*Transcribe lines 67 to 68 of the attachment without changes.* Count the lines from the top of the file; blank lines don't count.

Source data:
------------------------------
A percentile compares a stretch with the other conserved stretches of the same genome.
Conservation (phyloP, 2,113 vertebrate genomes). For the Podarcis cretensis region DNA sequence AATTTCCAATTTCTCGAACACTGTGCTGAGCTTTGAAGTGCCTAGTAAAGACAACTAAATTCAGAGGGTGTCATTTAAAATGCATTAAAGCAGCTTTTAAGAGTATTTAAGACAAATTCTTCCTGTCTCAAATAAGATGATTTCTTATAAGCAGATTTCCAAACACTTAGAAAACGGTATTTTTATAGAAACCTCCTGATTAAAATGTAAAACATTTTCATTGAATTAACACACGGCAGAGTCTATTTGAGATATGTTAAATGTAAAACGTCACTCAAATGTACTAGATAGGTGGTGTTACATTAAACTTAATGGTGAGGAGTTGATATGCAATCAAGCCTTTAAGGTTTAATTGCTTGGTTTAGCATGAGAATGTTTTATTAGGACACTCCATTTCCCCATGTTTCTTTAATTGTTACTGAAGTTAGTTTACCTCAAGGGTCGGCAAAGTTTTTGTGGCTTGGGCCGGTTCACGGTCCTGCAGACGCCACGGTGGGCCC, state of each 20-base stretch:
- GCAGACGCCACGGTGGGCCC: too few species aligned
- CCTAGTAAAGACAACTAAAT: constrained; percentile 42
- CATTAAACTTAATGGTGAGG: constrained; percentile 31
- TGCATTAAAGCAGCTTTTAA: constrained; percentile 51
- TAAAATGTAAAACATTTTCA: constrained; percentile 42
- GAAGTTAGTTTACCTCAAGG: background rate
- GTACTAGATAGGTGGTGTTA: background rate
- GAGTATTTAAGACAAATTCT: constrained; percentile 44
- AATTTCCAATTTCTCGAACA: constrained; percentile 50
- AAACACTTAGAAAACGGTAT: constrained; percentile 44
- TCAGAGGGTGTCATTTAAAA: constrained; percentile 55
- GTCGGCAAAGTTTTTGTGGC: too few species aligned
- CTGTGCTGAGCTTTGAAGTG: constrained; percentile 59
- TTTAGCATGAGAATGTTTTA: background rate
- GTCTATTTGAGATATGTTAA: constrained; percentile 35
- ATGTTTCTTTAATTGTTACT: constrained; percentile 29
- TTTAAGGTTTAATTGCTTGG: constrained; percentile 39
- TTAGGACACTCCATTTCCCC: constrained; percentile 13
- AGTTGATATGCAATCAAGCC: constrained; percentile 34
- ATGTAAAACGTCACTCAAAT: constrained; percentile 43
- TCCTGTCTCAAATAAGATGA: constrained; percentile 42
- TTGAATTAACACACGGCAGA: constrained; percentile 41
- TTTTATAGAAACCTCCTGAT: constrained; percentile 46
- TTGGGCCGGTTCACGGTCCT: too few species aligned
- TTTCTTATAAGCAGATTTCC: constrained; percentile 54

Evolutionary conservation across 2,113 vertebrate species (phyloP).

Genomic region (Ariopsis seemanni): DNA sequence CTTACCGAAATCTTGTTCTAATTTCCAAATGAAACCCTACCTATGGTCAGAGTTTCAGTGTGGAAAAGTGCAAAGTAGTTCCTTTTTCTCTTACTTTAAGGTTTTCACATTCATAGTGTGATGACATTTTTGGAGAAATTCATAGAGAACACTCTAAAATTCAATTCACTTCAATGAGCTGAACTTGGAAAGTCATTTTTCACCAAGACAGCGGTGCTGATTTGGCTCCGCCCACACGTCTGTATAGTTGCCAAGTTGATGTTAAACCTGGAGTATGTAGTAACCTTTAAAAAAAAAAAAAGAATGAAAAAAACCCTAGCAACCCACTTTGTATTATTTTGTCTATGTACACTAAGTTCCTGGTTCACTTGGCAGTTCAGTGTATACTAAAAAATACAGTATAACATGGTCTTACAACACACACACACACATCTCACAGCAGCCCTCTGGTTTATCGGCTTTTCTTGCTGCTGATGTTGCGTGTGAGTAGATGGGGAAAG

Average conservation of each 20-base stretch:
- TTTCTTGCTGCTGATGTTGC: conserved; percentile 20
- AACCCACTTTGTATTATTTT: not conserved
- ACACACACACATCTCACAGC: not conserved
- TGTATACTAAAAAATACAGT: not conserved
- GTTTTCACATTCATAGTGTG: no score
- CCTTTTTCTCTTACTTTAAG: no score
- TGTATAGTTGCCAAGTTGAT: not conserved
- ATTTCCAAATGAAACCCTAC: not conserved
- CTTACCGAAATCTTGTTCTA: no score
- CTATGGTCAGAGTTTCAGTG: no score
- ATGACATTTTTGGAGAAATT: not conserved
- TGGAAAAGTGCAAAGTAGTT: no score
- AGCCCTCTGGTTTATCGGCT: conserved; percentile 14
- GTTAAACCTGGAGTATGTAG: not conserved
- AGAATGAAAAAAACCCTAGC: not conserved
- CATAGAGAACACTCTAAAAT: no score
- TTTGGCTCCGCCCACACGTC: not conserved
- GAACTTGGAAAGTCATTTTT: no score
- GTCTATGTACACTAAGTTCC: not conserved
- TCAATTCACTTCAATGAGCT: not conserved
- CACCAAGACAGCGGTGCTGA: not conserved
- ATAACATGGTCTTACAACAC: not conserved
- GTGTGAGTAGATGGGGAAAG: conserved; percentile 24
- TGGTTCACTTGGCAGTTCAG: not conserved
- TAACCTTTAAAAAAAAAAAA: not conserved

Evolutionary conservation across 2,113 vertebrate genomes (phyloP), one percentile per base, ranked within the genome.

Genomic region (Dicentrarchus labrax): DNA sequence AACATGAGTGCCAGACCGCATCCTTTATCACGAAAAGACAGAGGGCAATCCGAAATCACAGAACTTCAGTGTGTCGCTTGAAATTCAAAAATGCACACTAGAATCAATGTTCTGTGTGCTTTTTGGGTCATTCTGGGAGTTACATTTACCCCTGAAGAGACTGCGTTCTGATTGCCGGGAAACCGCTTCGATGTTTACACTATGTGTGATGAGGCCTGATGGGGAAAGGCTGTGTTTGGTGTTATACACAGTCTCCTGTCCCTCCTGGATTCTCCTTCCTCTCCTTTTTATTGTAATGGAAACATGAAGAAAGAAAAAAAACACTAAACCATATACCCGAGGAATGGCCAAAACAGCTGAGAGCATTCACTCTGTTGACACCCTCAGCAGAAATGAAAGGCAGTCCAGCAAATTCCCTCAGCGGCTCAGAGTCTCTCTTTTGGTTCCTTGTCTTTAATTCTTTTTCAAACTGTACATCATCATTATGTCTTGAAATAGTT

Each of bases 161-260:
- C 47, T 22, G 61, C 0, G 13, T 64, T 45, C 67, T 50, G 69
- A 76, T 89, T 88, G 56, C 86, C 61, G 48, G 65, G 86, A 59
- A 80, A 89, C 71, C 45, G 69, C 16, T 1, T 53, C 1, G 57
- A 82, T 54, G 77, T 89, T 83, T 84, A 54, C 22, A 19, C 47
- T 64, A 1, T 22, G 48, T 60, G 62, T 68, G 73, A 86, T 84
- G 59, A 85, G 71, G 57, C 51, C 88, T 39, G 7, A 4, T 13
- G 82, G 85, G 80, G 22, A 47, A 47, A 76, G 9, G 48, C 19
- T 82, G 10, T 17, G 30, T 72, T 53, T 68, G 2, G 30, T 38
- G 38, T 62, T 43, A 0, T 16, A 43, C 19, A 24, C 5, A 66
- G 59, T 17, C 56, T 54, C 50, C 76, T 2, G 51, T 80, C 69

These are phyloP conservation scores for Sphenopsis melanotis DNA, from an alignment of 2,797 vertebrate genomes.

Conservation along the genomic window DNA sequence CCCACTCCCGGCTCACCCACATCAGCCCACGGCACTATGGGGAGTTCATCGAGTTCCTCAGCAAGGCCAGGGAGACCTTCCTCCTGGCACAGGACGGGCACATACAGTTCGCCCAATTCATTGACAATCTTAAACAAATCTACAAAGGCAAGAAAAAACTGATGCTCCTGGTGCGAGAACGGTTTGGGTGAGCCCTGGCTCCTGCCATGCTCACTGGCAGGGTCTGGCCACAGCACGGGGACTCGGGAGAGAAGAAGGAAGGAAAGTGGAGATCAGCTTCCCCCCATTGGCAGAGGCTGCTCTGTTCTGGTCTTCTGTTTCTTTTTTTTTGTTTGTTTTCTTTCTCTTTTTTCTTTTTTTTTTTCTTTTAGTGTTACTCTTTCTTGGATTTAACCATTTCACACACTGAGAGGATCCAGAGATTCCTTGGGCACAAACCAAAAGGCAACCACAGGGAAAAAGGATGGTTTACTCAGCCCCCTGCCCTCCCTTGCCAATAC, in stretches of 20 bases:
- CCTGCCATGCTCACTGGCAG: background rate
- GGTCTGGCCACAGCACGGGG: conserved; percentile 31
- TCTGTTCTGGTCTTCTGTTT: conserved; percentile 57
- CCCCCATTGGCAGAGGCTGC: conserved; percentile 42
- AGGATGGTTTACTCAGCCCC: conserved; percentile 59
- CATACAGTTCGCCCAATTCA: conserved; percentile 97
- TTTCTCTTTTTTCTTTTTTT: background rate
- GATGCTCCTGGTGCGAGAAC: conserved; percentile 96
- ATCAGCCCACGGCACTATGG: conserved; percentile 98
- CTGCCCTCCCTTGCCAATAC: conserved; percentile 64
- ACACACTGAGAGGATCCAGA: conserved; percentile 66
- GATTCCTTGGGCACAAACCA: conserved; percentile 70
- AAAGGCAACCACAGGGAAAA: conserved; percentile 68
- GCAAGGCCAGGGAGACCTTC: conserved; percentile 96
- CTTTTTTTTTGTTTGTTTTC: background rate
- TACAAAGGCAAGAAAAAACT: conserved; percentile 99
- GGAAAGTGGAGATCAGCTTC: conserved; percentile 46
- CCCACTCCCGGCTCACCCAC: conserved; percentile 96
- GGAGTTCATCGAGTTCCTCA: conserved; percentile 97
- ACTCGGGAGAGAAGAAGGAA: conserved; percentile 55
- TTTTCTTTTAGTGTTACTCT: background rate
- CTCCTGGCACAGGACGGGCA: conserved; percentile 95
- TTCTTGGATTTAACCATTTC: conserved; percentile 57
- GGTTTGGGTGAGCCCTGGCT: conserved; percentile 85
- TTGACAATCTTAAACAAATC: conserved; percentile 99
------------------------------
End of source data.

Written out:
- G 38, T 62, T 43, A 0, T 16, A 43, C 19, A 24, C 5, A 66
- G 59, T 17, C 56, T 54, C 50, C 76, T 2, G 51, T 80, C 69